Sarah Foose, a Greencastle-Antrim School District teacher, is on the waiting list for a double-lung transplant at Johns Hopkins Hospital.
A new life is one phone call away.
Sarah Foose, a Greencastle-Antrim School District teacher, is on the waiting list for a double-lung transplant at Johns Hopkins Hospital. The Waynesboro resident taught third grade, and this year switched to Instructional Support/Gifted Coordinator. Recently on leave because she just can’t breathe well enough, Foose is determined that status is temporary.
“When I get my new lungs, I’m walking right back through those doors.”
Foose has Cystic Fibrosis, a genetic disease that causes lung infections and gradually shuts down the ability to breathe. She turns 35 in April, the average lifespan of a CF patient.
“I’m ready to beat that one,” she declared.
As a child, Foose suffered frequent colds, allergies and asthma attacks. At least that is what her parents, Bev and Gordie Foose, thought. But when she coughed all night long, every night, her mom began to suspect it was something more. They took her to Johns Hopkins when she was six.
Immediately the pulmonologist taught the couple how to perform percussion therapy. The hour-long chest treatment mornings and evenings would loosen the mucus buildup in Foose’s lungs, so she could cough it out through her airways and inhale more deeply. The clearing also reduced the chance of infections and helped her stay healthy.
Bev Foose took over the daily duties and Foose finally slept through the night. Even though she now wears a vest which performs the vibrations, mom comes over to do the right lung each evening.
“It gives her peace of mind,” Foose said.
She was active as a child and into college. From age 9 through high school, she was the unofficial poster chilld of the CF Foundation. She had written to Jim Palmer, the Baltimore Orioles great she had seen at a recognition event, and he called her personally. Supportive of the foundation, he invited her to a celebrity golf tournament, which continued for years.
“I didn’t see CF as holding me back until my mid-20s,” Foose said. “Then it became real.”
She had to take IV infusions of antibiotics because scar tissue had built up in her lungs. Four years ago she was hospitalized for two weeks after surgery. Since then, her condition has deteriorated.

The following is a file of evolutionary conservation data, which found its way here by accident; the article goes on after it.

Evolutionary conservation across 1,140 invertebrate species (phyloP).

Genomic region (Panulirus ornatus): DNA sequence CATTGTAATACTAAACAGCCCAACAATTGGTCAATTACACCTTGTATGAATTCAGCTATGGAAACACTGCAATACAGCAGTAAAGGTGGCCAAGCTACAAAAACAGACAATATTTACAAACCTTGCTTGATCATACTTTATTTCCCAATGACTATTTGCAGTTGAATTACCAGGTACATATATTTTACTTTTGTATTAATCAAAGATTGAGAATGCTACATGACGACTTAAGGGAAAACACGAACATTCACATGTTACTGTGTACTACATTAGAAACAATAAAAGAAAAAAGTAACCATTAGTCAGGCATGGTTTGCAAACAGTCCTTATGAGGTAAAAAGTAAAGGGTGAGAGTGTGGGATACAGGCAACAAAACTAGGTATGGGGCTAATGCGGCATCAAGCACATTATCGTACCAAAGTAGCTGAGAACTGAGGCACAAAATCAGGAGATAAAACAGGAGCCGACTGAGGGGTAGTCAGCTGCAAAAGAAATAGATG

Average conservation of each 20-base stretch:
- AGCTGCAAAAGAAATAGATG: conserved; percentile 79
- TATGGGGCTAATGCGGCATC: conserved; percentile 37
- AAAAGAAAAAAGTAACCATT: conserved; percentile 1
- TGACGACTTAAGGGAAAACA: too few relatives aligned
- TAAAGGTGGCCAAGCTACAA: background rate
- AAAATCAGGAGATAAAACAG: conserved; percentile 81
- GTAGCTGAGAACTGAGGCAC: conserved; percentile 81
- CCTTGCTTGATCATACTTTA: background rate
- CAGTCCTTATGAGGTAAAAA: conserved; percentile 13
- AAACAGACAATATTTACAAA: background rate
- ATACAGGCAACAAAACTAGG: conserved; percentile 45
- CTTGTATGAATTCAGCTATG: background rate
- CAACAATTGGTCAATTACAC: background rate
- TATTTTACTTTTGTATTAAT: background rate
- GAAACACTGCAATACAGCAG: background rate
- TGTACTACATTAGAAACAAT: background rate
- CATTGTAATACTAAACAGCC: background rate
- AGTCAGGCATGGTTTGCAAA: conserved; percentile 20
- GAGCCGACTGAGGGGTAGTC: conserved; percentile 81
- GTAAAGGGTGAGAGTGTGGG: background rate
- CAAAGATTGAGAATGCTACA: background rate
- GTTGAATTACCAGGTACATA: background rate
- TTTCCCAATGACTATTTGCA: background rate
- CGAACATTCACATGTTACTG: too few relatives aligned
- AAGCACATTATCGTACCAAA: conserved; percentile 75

Foose was excited that the drug Orkambi, which received FDA approval last summer, was finally available.
“It was the medicine we prayed for my whole life, a miracle drug,” she said.
Unfortunately, she was one of the minority for whom it did not work. Her lungs were too damaged. She was put on oxygen in November and wondered ‘what now?’ The doctor said it was time to consider a transplant.
Unable to work by that point, Foose set aside her apprehensions.
“For the first time, CF prevented me from doing what I wanted to do. I needed to accept needing a transplant. Now it’s an excitement.”
Foose’s friends and family banded together to form Team Foose. They are conducting fundraisers to help with out-of-pocket expenditures for the $500,000 procedure. All monetary donations labeled “In Honor of Team Sarah F.” go to the Children’s Organ Transplant Association (COTA), which in turn pays for her medical bills. If any is left over, Foose intends to earmark it for another woman.
She and her spouse adopted an infant, Alexis, who is now 6-years-old.
“I don’t want another mom to go through this,” she said. “It’s scary.”
Fellow teacher Mallory Pohl is part of the leadership crew organizing events to help Foose. The school district has been very supportive, and the community has also responded.
“It is wonderfully overwhelming having people contacting us, asking to help,” Pohl said. “My favorite part is having people tell what Sarah means to them.”
Team Foose is selling T-shirts showing a pair of healthy lungs, and the directive to ‘just breathe’. A sports memorabilia auction will be held April 3 at John Allison Public House. It will feature a silent auction; visit by Al Bumbry, former Orioles outfielder, for autographs and pictures; and raffles for packages from area businesses.
Another silent auction will be at Rolling Mills Tavern in Waynesboro May 1. It will also raffle many items and have the T-shirts and CF bracelets for sale. The proceeds will go through COTA.
Team Foose formed because the faculty decided “we need to get Foose better,” said Pohl. Different activities in the schools were designed to give her encouragement.
Elementary principal Chad Stover echoed the sentiment.
“Sarah has had a tremendous impact with her classes,” he said. “Her former students ask about her often. She was a creative teacher. We can’t wait to get her back.”
When the phone finally rings, Foose has enough time to get a shower, and then has to head to Baltimore. Recovery includes 14 days in the hospital, then three months in her sterilized home.
Then she can breathe and teach and her daily routine will be different.
“Two hours of therapy will be replaced by four pills,” she said.